From “The Henna Poems” published in The Southwestern Review

1. Faithful Woman

La henna, tattooed in red clay—
his hand prints on my nalgas

while he eats chicharones with chile
and licks the lemon juice from his fingers.

I am his undesired bride of fast times, bringing
big pots of albondigas to feed his whole
family—love utterly unasked for, a belly
filled up with sticky red rice and embryonic fluid.

Desert nights! Hot, angry earth.

I dig into my wicked bag and find
ageless soil. Though my innards have festered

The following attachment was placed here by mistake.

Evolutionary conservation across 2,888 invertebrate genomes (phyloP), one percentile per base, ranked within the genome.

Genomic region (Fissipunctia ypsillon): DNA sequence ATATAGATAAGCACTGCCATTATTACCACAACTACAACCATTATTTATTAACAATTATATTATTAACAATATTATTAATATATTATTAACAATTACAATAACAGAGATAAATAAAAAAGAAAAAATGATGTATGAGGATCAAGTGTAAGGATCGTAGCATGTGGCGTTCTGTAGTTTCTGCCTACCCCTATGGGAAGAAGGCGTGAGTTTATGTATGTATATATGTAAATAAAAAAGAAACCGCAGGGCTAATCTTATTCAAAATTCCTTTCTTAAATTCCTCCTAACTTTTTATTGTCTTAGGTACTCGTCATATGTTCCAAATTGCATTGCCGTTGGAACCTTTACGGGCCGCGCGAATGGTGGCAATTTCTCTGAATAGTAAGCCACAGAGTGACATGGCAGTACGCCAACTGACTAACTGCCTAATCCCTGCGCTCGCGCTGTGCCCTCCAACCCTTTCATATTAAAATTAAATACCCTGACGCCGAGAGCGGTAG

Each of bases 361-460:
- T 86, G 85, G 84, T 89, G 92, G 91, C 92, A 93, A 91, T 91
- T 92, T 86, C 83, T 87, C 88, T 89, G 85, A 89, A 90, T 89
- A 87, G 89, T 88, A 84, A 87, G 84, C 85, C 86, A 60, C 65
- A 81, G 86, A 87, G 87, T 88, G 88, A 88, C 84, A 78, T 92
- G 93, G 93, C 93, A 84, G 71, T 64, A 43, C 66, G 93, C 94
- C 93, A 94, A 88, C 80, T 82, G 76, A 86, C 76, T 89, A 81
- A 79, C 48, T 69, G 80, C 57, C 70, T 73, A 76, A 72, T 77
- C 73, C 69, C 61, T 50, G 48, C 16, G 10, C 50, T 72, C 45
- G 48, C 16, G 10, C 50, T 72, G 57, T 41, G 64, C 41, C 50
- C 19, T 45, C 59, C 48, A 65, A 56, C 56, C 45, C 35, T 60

and my rinds have wrinkled—
nopales left to soak too long in salted water—

my mother-bag recreates itself
from somewhere underneath,

lower than my skirts,
brown and tattered, where women hold
the old ones and the babies,
where women squat to wash armpits
and backs of knees
with their own spit, if need be,
if they’ve no water, no luxury of soap:
mother is the invention of necessity.

At the edge of the valley,
sea salt and pungent sugar beets—
dunes of sand and towering thunder heads—

Here is the truth I know, the wanting that aches wildly.

What do I know of the ancients?

Father, your Jesus failed me—
could he fly, could he wail,
could he scrub the blood stained trail?

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